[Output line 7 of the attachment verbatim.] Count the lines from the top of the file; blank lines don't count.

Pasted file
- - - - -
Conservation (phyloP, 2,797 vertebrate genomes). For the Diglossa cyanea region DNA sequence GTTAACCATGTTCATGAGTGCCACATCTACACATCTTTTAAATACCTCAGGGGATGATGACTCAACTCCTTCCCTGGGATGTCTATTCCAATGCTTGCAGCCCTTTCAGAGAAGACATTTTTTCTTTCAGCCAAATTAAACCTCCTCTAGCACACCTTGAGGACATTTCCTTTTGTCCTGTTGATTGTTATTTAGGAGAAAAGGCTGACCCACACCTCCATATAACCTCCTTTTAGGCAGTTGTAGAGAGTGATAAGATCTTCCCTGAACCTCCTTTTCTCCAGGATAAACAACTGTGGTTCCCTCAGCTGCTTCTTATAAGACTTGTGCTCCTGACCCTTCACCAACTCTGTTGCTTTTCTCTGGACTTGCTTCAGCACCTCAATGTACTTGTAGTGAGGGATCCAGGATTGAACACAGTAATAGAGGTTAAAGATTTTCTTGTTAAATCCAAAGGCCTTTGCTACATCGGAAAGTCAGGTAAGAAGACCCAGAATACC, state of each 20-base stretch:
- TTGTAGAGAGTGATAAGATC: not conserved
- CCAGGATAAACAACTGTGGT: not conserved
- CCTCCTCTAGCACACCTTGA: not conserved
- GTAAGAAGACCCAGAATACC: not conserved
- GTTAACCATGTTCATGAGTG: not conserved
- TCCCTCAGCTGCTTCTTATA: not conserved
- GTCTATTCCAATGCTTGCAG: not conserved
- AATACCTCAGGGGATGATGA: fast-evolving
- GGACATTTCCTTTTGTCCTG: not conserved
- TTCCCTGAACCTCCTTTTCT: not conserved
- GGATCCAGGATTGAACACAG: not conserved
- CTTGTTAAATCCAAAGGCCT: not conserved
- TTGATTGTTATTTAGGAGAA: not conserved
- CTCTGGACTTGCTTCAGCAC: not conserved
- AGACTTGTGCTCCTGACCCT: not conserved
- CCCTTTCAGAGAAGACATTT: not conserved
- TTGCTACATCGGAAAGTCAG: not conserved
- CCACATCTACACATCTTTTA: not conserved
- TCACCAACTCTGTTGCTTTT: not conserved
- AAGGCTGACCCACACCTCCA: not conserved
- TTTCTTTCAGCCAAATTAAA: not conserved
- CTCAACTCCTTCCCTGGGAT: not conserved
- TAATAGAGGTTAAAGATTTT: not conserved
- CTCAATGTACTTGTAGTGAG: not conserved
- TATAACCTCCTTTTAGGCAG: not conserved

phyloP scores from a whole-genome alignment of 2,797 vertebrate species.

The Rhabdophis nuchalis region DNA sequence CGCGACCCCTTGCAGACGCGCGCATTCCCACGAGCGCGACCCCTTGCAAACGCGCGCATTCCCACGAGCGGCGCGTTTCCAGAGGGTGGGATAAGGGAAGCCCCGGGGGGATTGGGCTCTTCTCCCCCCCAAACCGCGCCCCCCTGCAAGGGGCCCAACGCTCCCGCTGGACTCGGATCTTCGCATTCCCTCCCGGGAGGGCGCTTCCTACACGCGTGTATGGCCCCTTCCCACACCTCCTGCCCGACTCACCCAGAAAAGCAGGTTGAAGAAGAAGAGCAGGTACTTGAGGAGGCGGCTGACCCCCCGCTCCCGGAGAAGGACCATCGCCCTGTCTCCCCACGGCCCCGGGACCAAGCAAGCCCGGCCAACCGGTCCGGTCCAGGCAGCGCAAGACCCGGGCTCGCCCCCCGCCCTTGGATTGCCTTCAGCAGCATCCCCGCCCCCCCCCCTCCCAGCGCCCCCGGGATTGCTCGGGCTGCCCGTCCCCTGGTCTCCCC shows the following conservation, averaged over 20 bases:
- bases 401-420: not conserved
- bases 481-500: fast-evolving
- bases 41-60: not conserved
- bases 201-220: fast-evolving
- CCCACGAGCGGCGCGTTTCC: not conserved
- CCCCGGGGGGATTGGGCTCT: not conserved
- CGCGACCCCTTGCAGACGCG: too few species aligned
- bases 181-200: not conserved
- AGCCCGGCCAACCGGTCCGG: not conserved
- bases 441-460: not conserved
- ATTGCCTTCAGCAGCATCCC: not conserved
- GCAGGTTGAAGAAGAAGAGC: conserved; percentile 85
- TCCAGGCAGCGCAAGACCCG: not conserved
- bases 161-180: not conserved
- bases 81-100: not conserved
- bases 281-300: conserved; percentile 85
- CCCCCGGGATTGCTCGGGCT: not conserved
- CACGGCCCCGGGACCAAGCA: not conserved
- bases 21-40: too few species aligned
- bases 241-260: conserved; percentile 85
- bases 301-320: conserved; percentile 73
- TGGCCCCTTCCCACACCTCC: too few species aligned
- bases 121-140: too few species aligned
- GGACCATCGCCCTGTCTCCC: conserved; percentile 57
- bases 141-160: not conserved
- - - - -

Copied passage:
- TCCCTCAGCTGCTTCTTATA: not conserved